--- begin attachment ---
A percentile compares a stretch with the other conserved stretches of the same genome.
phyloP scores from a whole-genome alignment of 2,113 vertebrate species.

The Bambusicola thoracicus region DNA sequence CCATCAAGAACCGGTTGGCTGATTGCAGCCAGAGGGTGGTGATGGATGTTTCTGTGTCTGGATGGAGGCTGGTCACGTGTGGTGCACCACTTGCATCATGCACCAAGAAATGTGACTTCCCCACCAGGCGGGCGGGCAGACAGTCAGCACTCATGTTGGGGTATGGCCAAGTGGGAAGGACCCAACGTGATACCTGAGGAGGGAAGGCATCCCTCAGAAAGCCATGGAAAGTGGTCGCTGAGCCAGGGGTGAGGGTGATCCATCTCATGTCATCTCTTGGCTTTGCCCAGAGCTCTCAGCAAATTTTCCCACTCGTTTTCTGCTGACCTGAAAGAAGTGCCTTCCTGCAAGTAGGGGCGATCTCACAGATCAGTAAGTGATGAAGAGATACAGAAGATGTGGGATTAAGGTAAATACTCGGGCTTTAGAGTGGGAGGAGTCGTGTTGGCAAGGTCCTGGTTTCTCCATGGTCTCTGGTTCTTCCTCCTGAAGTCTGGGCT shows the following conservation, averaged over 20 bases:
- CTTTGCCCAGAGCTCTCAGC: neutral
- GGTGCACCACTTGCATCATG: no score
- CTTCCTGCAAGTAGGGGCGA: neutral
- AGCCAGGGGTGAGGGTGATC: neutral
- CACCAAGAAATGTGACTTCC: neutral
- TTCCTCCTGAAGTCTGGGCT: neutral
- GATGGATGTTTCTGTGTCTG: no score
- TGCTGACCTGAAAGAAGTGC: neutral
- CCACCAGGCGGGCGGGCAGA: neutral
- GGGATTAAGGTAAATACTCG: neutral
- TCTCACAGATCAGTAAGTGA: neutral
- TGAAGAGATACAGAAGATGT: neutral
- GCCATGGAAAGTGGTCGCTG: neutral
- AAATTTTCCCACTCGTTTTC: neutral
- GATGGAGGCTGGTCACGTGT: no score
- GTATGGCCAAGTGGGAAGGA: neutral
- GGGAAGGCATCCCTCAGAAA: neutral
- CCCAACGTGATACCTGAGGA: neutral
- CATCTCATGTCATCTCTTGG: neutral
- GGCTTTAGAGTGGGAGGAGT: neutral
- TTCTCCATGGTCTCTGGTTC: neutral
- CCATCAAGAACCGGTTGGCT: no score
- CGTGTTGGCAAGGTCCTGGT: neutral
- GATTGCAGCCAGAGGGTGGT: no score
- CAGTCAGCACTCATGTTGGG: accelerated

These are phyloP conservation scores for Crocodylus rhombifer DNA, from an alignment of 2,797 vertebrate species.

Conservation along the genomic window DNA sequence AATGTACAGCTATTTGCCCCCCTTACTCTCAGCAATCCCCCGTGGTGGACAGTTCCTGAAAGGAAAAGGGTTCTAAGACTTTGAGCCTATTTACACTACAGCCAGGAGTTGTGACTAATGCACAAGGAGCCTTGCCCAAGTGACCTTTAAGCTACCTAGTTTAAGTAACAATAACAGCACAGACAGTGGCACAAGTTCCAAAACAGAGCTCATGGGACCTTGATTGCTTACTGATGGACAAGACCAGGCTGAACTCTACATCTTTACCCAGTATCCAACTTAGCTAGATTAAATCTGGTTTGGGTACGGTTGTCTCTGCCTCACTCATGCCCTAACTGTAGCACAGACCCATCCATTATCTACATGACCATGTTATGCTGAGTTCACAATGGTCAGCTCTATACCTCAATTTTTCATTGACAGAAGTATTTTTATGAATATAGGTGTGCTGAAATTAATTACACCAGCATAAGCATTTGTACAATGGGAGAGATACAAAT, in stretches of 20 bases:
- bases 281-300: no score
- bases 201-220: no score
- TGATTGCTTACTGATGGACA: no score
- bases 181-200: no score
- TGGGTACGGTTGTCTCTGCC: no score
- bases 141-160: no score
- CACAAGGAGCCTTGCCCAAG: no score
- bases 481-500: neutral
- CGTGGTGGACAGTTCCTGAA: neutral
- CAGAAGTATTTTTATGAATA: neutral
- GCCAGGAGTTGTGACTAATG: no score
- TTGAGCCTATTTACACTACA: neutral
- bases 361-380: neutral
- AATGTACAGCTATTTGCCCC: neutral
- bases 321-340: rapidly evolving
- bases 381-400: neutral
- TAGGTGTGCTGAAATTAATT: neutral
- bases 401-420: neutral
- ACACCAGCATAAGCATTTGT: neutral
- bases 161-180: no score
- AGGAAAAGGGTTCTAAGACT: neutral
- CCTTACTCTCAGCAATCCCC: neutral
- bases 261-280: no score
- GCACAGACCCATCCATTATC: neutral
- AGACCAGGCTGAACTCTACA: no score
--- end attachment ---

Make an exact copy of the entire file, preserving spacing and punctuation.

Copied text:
A percentile compares a stretch with the other conserved stretches of the same genome.
phyloP scores from a whole-genome alignment of 2,113 vertebrate species.

The Bambusicola thoracicus region DNA sequence CCATCAAGAACCGGTTGGCTGATTGCAGCCAGAGGGTGGTGATGGATGTTTCTGTGTCTGGATGGAGGCTGGTCACGTGTGGTGCACCACTTGCATCATGCACCAAGAAATGTGACTTCCCCACCAGGCGGGCGGGCAGACAGTCAGCACTCATGTTGGGGTATGGCCAAGTGGGAAGGACCCAACGTGATACCTGAGGAGGGAAGGCATCCCTCAGAAAGCCATGGAAAGTGGTCGCTGAGCCAGGGGTGAGGGTGATCCATCTCATGTCATCTCTTGGCTTTGCCCAGAGCTCTCAGCAAATTTTCCCACTCGTTTTCTGCTGACCTGAAAGAAGTGCCTTCCTGCAAGTAGGGGCGATCTCACAGATCAGTAAGTGATGAAGAGATACAGAAGATGTGGGATTAAGGTAAATACTCGGGCTTTAGAGTGGGAGGAGTCGTGTTGGCAAGGTCCTGGTTTCTCCATGGTCTCTGGTTCTTCCTCCTGAAGTCTGGGCT shows the following conservation, averaged over 20 bases:
- CTTTGCCCAGAGCTCTCAGC: neutral
- GGTGCACCACTTGCATCATG: no score
- CTTCCTGCAAGTAGGGGCGA: neutral
- AGCCAGGGGTGAGGGTGATC: neutral
- CACCAAGAAATGTGACTTCC: neutral
- TTCCTCCTGAAGTCTGGGCT: neutral
- GATGGATGTTTCTGTGTCTG: no score
- TGCTGACCTGAAAGAAGTGC: neutral
- CCACCAGGCGGGCGGGCAGA: neutral
- GGGATTAAGGTAAATACTCG: neutral
- TCTCACAGATCAGTAAGTGA: neutral
- TGAAGAGATACAGAAGATGT: neutral
- GCCATGGAAAGTGGTCGCTG: neutral
- AAATTTTCCCACTCGTTTTC: neutral
- GATGGAGGCTGGTCACGTGT: no score
- GTATGGCCAAGTGGGAAGGA: neutral
- GGGAAGGCATCCCTCAGAAA: neutral
- CCCAACGTGATACCTGAGGA: neutral
- CATCTCATGTCATCTCTTGG: neutral
- GGCTTTAGAGTGGGAGGAGT: neutral
- TTCTCCATGGTCTCTGGTTC: neutral
- CCATCAAGAACCGGTTGGCT: no score
- CGTGTTGGCAAGGTCCTGGT: neutral
- GATTGCAGCCAGAGGGTGGT: no score
- CAGTCAGCACTCATGTTGGG: accelerated

These are phyloP conservation scores for Crocodylus rhombifer DNA, from an alignment of 2,797 vertebrate species.

Conservation along the genomic window DNA sequence AATGTACAGCTATTTGCCCCCCTTACTCTCAGCAATCCCCCGTGGTGGACAGTTCCTGAAAGGAAAAGGGTTCTAAGACTTTGAGCCTATTTACACTACAGCCAGGAGTTGTGACTAATGCACAAGGAGCCTTGCCCAAGTGACCTTTAAGCTACCTAGTTTAAGTAACAATAACAGCACAGACAGTGGCACAAGTTCCAAAACAGAGCTCATGGGACCTTGATTGCTTACTGATGGACAAGACCAGGCTGAACTCTACATCTTTACCCAGTATCCAACTTAGCTAGATTAAATCTGGTTTGGGTACGGTTGTCTCTGCCTCACTCATGCCCTAACTGTAGCACAGACCCATCCATTATCTACATGACCATGTTATGCTGAGTTCACAATGGTCAGCTCTATACCTCAATTTTTCATTGACAGAAGTATTTTTATGAATATAGGTGTGCTGAAATTAATTACACCAGCATAAGCATTTGTACAATGGGAGAGATACAAAT, in stretches of 20 bases:
- bases 281-300: no score
- bases 201-220: no score
- TGATTGCTTACTGATGGACA: no score
- bases 181-200: no score
- TGGGTACGGTTGTCTCTGCC: no score
- bases 141-160: no score
- CACAAGGAGCCTTGCCCAAG: no score
- bases 481-500: neutral
- CGTGGTGGACAGTTCCTGAA: neutral
- CAGAAGTATTTTTATGAATA: neutral
- GCCAGGAGTTGTGACTAATG: no score
- TTGAGCCTATTTACACTACA: neutral
- bases 361-380: neutral
- AATGTACAGCTATTTGCCCC: neutral
- bases 321-340: rapidly evolving
- bases 381-400: neutral
- TAGGTGTGCTGAAATTAATT: neutral
- bases 401-420: neutral
- ACACCAGCATAAGCATTTGT: neutral
- bases 161-180: no score
- AGGAAAAGGGTTCTAAGACT: neutral
- CCTTACTCTCAGCAATCCCC: neutral
- bases 261-280: no score
- GCACAGACCCATCCATTATC: neutral
- AGACCAGGCTGAACTCTACA: no score